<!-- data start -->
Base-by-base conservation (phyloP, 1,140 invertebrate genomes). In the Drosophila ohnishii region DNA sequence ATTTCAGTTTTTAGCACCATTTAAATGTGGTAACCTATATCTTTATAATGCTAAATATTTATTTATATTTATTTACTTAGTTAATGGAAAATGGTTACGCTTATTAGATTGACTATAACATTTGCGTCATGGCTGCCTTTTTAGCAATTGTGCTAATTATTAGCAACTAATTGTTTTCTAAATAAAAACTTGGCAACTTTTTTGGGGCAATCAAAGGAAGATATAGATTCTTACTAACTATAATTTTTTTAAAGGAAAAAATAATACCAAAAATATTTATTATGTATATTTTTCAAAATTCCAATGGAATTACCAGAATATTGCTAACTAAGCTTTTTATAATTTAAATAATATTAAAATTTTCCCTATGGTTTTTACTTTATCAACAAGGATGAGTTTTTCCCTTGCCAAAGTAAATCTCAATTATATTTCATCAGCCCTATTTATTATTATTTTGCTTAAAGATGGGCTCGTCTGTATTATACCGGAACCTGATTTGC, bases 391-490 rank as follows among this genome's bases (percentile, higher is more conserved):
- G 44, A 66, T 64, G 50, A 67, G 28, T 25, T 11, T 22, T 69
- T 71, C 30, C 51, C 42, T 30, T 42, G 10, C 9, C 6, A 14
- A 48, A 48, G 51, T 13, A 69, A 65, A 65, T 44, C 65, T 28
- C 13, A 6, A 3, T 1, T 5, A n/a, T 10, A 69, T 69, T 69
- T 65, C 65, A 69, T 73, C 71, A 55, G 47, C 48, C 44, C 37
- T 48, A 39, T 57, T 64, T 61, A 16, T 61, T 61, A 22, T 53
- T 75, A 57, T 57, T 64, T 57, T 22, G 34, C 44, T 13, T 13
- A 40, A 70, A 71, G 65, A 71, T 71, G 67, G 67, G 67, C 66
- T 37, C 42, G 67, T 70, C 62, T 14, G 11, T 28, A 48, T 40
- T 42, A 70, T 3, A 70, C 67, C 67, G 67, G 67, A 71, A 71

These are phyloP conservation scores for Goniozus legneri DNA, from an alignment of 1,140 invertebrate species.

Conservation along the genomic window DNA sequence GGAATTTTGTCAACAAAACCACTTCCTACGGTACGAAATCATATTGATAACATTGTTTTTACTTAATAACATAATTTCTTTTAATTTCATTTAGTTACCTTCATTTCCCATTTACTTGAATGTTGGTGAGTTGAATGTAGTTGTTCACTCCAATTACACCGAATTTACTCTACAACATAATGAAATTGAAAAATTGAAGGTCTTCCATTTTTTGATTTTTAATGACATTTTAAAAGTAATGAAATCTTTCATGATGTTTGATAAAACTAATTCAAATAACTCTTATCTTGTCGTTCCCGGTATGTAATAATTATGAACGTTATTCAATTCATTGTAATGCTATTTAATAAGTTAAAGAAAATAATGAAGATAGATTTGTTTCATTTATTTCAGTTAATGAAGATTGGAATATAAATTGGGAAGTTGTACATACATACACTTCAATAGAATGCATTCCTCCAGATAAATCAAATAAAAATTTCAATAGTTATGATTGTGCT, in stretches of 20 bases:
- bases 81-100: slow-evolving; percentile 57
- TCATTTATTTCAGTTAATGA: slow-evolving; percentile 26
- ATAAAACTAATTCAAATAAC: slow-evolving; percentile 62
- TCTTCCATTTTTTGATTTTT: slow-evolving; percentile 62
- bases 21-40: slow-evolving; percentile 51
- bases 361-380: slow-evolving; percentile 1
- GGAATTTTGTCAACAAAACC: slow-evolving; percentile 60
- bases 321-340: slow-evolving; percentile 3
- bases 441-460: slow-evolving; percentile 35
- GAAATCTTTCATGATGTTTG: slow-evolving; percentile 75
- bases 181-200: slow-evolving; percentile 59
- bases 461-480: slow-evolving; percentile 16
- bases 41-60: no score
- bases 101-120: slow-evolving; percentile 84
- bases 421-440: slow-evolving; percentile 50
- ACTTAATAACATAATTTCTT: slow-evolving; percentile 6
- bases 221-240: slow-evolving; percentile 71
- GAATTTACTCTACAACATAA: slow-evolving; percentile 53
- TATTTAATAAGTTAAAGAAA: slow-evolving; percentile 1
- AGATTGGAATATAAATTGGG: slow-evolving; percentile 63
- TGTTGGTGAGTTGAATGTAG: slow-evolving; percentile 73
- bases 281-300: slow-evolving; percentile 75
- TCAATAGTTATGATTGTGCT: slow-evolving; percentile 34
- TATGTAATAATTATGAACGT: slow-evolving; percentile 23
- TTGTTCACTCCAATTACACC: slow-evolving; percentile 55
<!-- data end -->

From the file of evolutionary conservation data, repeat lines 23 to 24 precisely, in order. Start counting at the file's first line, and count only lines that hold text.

- GAAATCTTTCATGATGTTTG: slow-evolving; percentile 75
- bases 181-200: slow-evolving; percentile 59